By Diane Turner Maller
There was a time when it was common place for parents to have at least one tale from a childhood memory that involved an encounter or “wild ride” with a horse to share with their children. Fewer and
fewer parents now have direct horse knowledge from our own upbringing. In finding horse centered opportunities for our children, we can learn along with them.
Therapeutic riding programs have proliferated and the benefits of spending time with a horse grounds any child in present time sensory experience. Consider simple ways that you could introduce your child to the extraordinary world of horses.
Attend a horse show. Depending on your location, horse events may be more plentiful than you think. A local 4H Chapter may be a source of not only the 4H Club activities but also the broader circuit of local horse driven affairs. Feed stores feature bulletin boards that highlight upcoming events with flyer sized photos of horses in action.
When you get to your selected event, watch how the horses are handled. Decide which rider seems to do this better than the others and why. Help your child learn to distinguish between the various breeds of horses. Can you tell which one is a Morgan? Do you like the coloring of the Appaloosa?
Notice how individual horses have their own personality. How do horses communicate? What does it mean when the horse moves his ears forward and back? What makes the horse lower his head? Revel in the pure joy of movement that can be seen and felt from the horse who is allowed to run free in the arena with head held high, tail lifted, and mane flying.
Find friends or neighbors who have a horse. Maybe there is a neighbor who pastures a horse or two at the end of the road past the last house of the subdivision. With permission from the owner, a young child could feel the soft muzzle of a horse’s lips while feeding a carrot or apple. “Hold your hand flat” is the primary precaution to offer a child who is reaching through the fence toward the on-looking horse’s mouth. In general, horse owners are happy to share opportunities for friendly interaction between a lonely horse and a cheerful group of neighborhood children gathered by the fence who are eager to offer attention. A friend may take riding lessons and would be willing to invite your child along to help with feeding chores or to watch a lesson. Always check with barn policies first before joining in. A waiver of liability form will likely be required to enter the premises.
Take riding lessons or attend a camp. Programs that offer lessons usually provide lesson horses for beginning riders. As with many other activities, word of mouth is often the best way to hear about who the best teachers are. Distance from home may ultimately become the deciding factor in where you find an equestrian program suitable for your child. As an alternative to local stables, a week or month long summer riding camp may be a good introductory opportunity where your child could learn about horse care and take in some lessons. More than one style of riding could be experienced this way.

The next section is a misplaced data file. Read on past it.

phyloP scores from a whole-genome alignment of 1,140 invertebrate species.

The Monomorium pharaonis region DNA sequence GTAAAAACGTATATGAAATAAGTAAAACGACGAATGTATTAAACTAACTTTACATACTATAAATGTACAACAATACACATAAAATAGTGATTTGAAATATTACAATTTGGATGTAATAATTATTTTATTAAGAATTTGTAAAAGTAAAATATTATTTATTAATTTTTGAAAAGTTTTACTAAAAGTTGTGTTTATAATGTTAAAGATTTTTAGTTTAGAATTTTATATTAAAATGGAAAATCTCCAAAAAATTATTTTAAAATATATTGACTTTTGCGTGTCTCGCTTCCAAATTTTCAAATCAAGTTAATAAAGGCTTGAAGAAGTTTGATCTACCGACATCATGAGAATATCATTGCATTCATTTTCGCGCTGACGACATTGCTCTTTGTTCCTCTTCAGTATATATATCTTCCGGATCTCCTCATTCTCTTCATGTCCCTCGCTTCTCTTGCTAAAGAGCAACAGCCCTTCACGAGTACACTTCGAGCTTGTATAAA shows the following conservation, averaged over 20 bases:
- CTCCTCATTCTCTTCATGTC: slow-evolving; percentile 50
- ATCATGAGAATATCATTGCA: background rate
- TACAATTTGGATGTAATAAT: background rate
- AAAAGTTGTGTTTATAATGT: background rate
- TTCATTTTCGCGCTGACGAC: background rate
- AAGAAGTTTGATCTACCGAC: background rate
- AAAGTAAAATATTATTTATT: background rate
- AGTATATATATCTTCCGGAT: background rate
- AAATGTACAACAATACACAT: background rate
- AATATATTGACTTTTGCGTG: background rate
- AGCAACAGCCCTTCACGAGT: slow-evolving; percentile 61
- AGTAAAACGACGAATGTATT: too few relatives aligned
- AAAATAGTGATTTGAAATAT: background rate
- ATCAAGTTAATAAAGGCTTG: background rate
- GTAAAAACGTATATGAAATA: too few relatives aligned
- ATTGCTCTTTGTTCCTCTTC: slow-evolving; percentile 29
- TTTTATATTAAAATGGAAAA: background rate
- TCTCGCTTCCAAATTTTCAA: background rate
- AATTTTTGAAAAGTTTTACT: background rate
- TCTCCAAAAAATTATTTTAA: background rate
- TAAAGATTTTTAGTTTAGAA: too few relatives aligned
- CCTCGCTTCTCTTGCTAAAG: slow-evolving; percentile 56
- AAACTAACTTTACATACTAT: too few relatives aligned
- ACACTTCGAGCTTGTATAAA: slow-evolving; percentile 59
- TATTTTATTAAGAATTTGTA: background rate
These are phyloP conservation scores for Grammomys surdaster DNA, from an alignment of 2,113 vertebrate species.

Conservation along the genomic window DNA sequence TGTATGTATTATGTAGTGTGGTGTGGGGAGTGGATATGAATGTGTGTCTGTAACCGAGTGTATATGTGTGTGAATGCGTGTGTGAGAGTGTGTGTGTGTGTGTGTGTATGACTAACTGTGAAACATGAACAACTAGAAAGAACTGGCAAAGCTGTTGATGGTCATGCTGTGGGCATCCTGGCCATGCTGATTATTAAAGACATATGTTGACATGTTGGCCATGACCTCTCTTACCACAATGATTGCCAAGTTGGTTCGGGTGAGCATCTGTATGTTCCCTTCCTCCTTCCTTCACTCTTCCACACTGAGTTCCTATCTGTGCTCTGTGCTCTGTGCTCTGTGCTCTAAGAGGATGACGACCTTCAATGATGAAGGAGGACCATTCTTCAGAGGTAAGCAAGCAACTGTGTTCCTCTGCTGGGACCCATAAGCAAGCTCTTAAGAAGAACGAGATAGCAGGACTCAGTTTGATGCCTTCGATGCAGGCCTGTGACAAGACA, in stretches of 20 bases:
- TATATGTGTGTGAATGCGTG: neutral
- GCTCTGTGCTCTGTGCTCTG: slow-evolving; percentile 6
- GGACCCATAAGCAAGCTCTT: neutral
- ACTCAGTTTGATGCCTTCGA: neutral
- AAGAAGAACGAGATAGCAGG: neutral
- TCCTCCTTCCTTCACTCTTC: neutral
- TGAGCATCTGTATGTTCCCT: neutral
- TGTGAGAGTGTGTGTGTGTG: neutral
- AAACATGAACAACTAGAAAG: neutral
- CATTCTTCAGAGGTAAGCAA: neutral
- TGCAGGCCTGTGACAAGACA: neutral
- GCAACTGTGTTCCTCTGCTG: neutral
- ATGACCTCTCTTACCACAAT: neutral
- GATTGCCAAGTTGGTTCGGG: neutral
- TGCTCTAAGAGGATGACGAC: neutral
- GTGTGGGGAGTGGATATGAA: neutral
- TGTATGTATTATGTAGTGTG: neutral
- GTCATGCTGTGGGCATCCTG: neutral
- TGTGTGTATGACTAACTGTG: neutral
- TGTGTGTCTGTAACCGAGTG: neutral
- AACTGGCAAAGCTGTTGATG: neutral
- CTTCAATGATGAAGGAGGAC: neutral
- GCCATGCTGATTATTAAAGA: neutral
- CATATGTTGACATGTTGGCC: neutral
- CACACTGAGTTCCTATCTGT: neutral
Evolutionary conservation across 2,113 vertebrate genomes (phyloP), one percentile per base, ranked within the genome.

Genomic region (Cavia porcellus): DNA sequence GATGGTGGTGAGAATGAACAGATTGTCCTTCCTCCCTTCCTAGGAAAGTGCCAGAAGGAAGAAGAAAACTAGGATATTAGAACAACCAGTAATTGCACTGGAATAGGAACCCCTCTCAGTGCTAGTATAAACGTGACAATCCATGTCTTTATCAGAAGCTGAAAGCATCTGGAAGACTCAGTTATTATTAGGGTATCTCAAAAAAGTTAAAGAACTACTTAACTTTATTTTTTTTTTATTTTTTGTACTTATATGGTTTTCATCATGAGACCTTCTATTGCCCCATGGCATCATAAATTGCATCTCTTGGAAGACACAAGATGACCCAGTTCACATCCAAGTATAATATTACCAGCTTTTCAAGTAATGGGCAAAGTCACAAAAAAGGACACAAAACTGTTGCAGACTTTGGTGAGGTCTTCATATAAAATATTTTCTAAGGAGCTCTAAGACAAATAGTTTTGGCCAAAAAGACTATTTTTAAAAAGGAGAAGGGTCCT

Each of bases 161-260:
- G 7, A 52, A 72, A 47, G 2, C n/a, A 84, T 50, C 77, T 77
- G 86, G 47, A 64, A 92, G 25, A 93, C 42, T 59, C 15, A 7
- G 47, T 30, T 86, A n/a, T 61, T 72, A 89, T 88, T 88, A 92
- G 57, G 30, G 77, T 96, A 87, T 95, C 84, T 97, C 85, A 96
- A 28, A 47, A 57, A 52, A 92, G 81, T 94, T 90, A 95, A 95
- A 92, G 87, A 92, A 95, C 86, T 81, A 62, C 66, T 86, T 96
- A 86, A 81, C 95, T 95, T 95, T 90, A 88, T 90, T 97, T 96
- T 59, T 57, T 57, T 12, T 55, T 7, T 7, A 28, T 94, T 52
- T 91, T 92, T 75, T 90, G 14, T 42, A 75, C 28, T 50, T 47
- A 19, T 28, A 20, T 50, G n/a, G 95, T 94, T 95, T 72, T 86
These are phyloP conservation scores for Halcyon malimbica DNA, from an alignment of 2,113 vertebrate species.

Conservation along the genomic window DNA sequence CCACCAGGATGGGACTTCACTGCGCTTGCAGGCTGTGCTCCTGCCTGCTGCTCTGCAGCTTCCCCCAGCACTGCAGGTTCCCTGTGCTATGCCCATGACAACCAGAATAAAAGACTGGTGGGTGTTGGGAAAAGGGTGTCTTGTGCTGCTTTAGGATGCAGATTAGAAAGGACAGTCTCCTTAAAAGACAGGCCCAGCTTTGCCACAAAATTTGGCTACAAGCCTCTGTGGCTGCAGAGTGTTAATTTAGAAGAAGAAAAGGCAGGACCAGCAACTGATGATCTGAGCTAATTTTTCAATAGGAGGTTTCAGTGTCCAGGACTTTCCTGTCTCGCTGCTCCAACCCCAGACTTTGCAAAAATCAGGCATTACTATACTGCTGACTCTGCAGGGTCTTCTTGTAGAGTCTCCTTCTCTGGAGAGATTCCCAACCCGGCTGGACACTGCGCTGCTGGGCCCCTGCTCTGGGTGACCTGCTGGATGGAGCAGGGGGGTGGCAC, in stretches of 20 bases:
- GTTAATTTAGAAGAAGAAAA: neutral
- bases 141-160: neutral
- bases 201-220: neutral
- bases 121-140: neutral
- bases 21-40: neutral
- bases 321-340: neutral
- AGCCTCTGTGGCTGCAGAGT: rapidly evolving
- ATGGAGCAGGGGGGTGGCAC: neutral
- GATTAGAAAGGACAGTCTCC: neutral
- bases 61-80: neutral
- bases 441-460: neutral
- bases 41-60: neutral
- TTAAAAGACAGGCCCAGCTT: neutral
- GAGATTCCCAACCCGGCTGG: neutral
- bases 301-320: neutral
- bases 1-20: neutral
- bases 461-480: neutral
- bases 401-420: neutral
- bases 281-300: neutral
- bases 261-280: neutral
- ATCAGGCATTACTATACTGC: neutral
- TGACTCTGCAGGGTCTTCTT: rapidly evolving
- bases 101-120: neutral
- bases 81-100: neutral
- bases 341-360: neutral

Look for cooperative opportunities. Our family dentist, Sandra Galloway, shared with me recently how much she loves boarding her horse. She pays for full care and doesn’t have to worry about the daily feeding times. Additionally, she leases her horse to a young woman who is an active show rider. The arrangement turns out to be a win-win for her as a horse owner and for the young woman as a horse rider. Sandra takes care of the boarding costs, veterinary bills, and hoof care. In exchange, Sandra and her young children are able to enjoy their calm, well mannered, and well trained horse from the hard work and expertise of a rider in training. All parties benefit: the horse owner and her children, the competitive rider, and, of course, the horse. As experience is gained and as you and your child meet more people in the horse world, opportunities to lease or to trade work for riding privileges are bound to present themselves. In all of your “horse trading,” be sure to document the details and expectations in writing.
Horses are exceptionally sensitive creatures and have much to teach those who form relationships with them.
Diane Turner Maller is a freelance writer who, thanks to her grandfather, has been a horse lover since childhood.